Somewhere between an opening scoring drive that included 14 plays and a postgame expletive that involved a New York Jets fan, Geno Smith might have cost Rex Ryan his job.
Make no mistake about it: Despite the contract extension he signed in January, Ryan entered this season in a do-or-die situation. I'll give Jets ownership some credit for salvaging a lame-duck-coach scenario, but Ryan's contract is heavy with postseason incentives and outs, suggesting he could be fired without being owed a ton of money.
With the Jets now 1-3 (following a 24-17 home loss to the Detroit Lions) and starting a quarterback who has thrown 26 interceptions in just 20 career games, that possible scenario is seeming more like a realistic outcome.
Eventually, it might click for Smith, who's still just 23 years old, but Ryan doesn't have the luxury of waiting for eventually. He gave Smith a vote of confidence in the postgame news conference, but this simply doesn't make sense for a coach in his position. He needs to make the move to veteran backup Michael Vick. Of course, that's not to suggest this decision can be made without certain caveats coming into play.
The Jets are clearly at a fork in the road, and Ryan just might be in a no-win situation. If he stays with Geno Smith, Ryan most likely loses his job, in my estimation. If he goes with Vick, the veteran might spark a win or two, but eventually, he will get hurt or showcase his own turnover issues -- and the Jets will be right back where they started. And once you go down the latter path, I'm not sure you can ever truly go back.
This decision could be a case study of today's NFL. Is this a coach's league or a general manager's league? Because in this scenario, those two parties clearly weigh this decision using two completely different mindsets.
General manager John Idzik isn't as myopically interested in the short term. Winning a few games with Vick at the helm hardly seems worth the potential sacrifice of Smith's future. After all, how do you tell a kid, "You aren't good enough for us to win ..." and then, out of necessity a month later, hand him the ball back and ask him to go win you a game? And history suggests that would be exactly the case for Gang Green. Throughout the course of his career, Vick has logged 16 games in just one season. In fact, he hasn't played more than 10 since 2011. From 2012 to now, his completion percentage (57.0) and touchdown-to-interception ratio (17:13) aren't a whole lot more attractive than Smith's figures. So it's easy to see why upper management would question the rationale for making a change. Whether it's because of an injury or he's committing the same offensive mishaps, Vick very well could force the Jets to turn right back to Smith. In the grand scheme of things, would the franchise really be any better off sampling Vick rather than just letting Smith play through growing pains with an eye to the future?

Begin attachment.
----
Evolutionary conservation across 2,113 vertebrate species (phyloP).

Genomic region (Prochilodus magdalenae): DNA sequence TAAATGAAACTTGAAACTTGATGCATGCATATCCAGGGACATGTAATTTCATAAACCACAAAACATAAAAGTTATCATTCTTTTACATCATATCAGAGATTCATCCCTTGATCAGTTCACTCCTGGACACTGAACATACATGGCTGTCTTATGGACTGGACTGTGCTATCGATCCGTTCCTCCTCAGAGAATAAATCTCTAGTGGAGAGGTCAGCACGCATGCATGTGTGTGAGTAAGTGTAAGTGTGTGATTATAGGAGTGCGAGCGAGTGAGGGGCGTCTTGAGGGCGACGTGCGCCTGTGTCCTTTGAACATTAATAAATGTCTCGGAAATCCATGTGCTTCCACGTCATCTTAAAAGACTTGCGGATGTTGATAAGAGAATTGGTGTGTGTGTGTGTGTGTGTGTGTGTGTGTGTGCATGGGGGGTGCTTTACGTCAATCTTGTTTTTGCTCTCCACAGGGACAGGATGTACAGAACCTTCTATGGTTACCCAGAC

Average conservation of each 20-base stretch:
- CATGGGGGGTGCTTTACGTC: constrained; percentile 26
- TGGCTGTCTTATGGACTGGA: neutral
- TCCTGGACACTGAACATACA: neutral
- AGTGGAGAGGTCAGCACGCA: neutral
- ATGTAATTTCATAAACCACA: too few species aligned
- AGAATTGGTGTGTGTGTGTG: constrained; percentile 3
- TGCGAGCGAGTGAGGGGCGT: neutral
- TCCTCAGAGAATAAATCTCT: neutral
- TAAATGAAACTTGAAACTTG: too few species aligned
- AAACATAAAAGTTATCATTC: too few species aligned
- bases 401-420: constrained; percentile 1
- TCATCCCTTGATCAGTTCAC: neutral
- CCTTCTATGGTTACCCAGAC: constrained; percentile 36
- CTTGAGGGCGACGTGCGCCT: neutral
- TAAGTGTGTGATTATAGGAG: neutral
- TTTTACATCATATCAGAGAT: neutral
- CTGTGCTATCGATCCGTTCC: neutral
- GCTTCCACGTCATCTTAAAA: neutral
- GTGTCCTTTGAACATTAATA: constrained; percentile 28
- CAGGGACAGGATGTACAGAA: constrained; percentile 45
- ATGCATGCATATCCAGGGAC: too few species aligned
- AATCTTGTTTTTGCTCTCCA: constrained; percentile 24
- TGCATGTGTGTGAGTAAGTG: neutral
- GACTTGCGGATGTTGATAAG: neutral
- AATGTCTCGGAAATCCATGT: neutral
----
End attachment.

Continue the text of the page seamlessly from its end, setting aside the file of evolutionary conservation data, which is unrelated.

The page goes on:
As a coach, I'm certainly keeping the larger picture in mind, but nearly all of my focus revolves around one simple question: Who gives us the best chance to win immediately? To me, that person is Vick. I say that with an understanding that the passing game isn't going to be markedly different under Vick, because changing quarterbacks isn't going to change the fact that the Jets aren't particularly dynamic at the wide receiver position. (If your pass catchers aren't getting any separation, the quarterback isn't going to spark much of a change in the aerial attack.) But I do make the move with the idea that Vick can enhance a ground game that is already the most impressive component of the offense, ranking second in the NFL through Sunday. The Jets simply can't afford to go three-and-out five times in a row, like they did in the first half against the Lions. They have to keep drives alive, and if Vick's legs can do that, I'm going all-in on that strategy. (Again, knowing that we are just one hit away from giving the ball back to Geno anyway.) As a coach, especially a coach in Ryan's shoes, being able to win immediately is much more valuable than Smith's long-term development.
I'm not naïve to the fact that Ryan and Idzik are already having these conversations behind the scenes. Publicly, they will come to a "team decision," but privately, both are positioning themselves for the future and their role in that future. If the "team decision" continues to fall on the side of Geno, Ryan can't be expected to push all his chips to the center of the table. There has to be an unwritten agreement that it won't cost him his job when the Jets look up in a month and still have just one win. And that's not even an exaggeration, with trips to San Diego and New England sandwiched around a home game against Denver over the next 17 days.
Follow Brian Billick on Twitter @coachbillick.